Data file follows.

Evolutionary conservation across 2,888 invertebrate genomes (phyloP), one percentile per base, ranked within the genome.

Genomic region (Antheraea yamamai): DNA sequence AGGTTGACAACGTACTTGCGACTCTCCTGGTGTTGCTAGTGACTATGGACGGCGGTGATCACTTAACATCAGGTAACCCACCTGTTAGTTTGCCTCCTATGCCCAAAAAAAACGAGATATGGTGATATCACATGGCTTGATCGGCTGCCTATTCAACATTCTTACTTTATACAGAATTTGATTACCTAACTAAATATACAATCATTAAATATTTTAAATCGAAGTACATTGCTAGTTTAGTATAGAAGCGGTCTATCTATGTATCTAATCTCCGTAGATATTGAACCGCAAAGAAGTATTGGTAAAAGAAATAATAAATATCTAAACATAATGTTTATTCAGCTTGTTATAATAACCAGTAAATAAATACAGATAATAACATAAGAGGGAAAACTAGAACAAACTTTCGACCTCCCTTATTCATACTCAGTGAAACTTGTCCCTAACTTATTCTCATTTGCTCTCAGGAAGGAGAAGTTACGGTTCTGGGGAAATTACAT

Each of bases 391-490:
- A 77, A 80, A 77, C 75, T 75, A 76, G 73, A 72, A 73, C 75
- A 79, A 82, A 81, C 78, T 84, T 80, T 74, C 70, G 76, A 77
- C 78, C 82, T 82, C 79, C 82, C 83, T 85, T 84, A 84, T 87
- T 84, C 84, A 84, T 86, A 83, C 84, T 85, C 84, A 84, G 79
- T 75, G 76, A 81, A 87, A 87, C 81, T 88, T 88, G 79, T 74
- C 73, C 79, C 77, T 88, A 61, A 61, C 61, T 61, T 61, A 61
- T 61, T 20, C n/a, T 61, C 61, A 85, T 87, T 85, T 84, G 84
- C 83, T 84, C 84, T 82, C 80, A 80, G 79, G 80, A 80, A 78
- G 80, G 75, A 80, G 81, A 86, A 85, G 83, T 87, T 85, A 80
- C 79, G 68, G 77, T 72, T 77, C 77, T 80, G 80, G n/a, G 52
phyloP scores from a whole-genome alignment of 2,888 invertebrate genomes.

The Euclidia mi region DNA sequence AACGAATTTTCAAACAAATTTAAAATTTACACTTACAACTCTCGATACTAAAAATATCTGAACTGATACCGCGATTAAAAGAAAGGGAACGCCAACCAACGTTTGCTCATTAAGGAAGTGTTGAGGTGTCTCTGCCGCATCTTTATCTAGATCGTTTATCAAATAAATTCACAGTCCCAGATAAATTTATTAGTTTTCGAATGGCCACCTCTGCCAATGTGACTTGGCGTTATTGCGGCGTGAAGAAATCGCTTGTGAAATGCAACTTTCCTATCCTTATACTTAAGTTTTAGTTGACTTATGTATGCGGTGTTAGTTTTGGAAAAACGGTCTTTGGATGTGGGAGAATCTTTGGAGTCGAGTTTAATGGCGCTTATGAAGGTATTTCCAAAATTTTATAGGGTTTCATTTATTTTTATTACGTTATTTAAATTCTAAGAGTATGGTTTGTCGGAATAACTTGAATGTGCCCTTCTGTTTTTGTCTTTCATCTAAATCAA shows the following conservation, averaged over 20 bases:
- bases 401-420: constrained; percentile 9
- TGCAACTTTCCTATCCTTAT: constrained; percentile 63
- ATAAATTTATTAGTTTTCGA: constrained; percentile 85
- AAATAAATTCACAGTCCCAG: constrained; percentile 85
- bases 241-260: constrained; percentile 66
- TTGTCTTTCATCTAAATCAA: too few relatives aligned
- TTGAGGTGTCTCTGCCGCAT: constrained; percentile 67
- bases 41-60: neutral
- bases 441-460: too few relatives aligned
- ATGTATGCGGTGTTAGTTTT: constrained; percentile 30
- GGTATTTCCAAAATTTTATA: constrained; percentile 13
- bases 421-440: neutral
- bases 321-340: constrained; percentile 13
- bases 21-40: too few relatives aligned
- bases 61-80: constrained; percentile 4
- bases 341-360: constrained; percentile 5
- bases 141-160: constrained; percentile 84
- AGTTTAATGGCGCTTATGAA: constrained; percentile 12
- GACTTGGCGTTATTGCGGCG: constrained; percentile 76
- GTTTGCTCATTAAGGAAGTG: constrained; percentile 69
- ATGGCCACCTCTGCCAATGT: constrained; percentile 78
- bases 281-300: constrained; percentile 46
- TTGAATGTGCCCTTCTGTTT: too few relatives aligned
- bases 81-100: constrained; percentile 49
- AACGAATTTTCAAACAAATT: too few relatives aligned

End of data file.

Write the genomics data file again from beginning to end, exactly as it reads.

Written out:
Evolutionary conservation across 2,888 invertebrate genomes (phyloP), one percentile per base, ranked within the genome.

Genomic region (Antheraea yamamai): DNA sequence AGGTTGACAACGTACTTGCGACTCTCCTGGTGTTGCTAGTGACTATGGACGGCGGTGATCACTTAACATCAGGTAACCCACCTGTTAGTTTGCCTCCTATGCCCAAAAAAAACGAGATATGGTGATATCACATGGCTTGATCGGCTGCCTATTCAACATTCTTACTTTATACAGAATTTGATTACCTAACTAAATATACAATCATTAAATATTTTAAATCGAAGTACATTGCTAGTTTAGTATAGAAGCGGTCTATCTATGTATCTAATCTCCGTAGATATTGAACCGCAAAGAAGTATTGGTAAAAGAAATAATAAATATCTAAACATAATGTTTATTCAGCTTGTTATAATAACCAGTAAATAAATACAGATAATAACATAAGAGGGAAAACTAGAACAAACTTTCGACCTCCCTTATTCATACTCAGTGAAACTTGTCCCTAACTTATTCTCATTTGCTCTCAGGAAGGAGAAGTTACGGTTCTGGGGAAATTACAT

Each of bases 391-490:
- A 77, A 80, A 77, C 75, T 75, A 76, G 73, A 72, A 73, C 75
- A 79, A 82, A 81, C 78, T 84, T 80, T 74, C 70, G 76, A 77
- C 78, C 82, T 82, C 79, C 82, C 83, T 85, T 84, A 84, T 87
- T 84, C 84, A 84, T 86, A 83, C 84, T 85, C 84, A 84, G 79
- T 75, G 76, A 81, A 87, A 87, C 81, T 88, T 88, G 79, T 74
- C 73, C 79, C 77, T 88, A 61, A 61, C 61, T 61, T 61, A 61
- T 61, T 20, C n/a, T 61, C 61, A 85, T 87, T 85, T 84, G 84
- C 83, T 84, C 84, T 82, C 80, A 80, G 79, G 80, A 80, A 78
- G 80, G 75, A 80, G 81, A 86, A 85, G 83, T 87, T 85, A 80
- C 79, G 68, G 77, T 72, T 77, C 77, T 80, G 80, G n/a, G 52
phyloP scores from a whole-genome alignment of 2,888 invertebrate genomes.

The Euclidia mi region DNA sequence AACGAATTTTCAAACAAATTTAAAATTTACACTTACAACTCTCGATACTAAAAATATCTGAACTGATACCGCGATTAAAAGAAAGGGAACGCCAACCAACGTTTGCTCATTAAGGAAGTGTTGAGGTGTCTCTGCCGCATCTTTATCTAGATCGTTTATCAAATAAATTCACAGTCCCAGATAAATTTATTAGTTTTCGAATGGCCACCTCTGCCAATGTGACTTGGCGTTATTGCGGCGTGAAGAAATCGCTTGTGAAATGCAACTTTCCTATCCTTATACTTAAGTTTTAGTTGACTTATGTATGCGGTGTTAGTTTTGGAAAAACGGTCTTTGGATGTGGGAGAATCTTTGGAGTCGAGTTTAATGGCGCTTATGAAGGTATTTCCAAAATTTTATAGGGTTTCATTTATTTTTATTACGTTATTTAAATTCTAAGAGTATGGTTTGTCGGAATAACTTGAATGTGCCCTTCTGTTTTTGTCTTTCATCTAAATCAA shows the following conservation, averaged over 20 bases:
- bases 401-420: constrained; percentile 9
- TGCAACTTTCCTATCCTTAT: constrained; percentile 63
- ATAAATTTATTAGTTTTCGA: constrained; percentile 85
- AAATAAATTCACAGTCCCAG: constrained; percentile 85
- bases 241-260: constrained; percentile 66
- TTGTCTTTCATCTAAATCAA: too few relatives aligned
- TTGAGGTGTCTCTGCCGCAT: constrained; percentile 67
- bases 41-60: neutral
- bases 441-460: too few relatives aligned
- ATGTATGCGGTGTTAGTTTT: constrained; percentile 30
- GGTATTTCCAAAATTTTATA: constrained; percentile 13
- bases 421-440: neutral
- bases 321-340: constrained; percentile 13
- bases 21-40: too few relatives aligned
- bases 61-80: constrained; percentile 4
- bases 341-360: constrained; percentile 5
- bases 141-160: constrained; percentile 84
- AGTTTAATGGCGCTTATGAA: constrained; percentile 12
- GACTTGGCGTTATTGCGGCG: constrained; percentile 76
- GTTTGCTCATTAAGGAAGTG: constrained; percentile 69
- ATGGCCACCTCTGCCAATGT: constrained; percentile 78
- bases 281-300: constrained; percentile 46
- TTGAATGTGCCCTTCTGTTT: too few relatives aligned
- bases 81-100: constrained; percentile 49
- AACGAATTTTCAAACAAATT: too few relatives aligned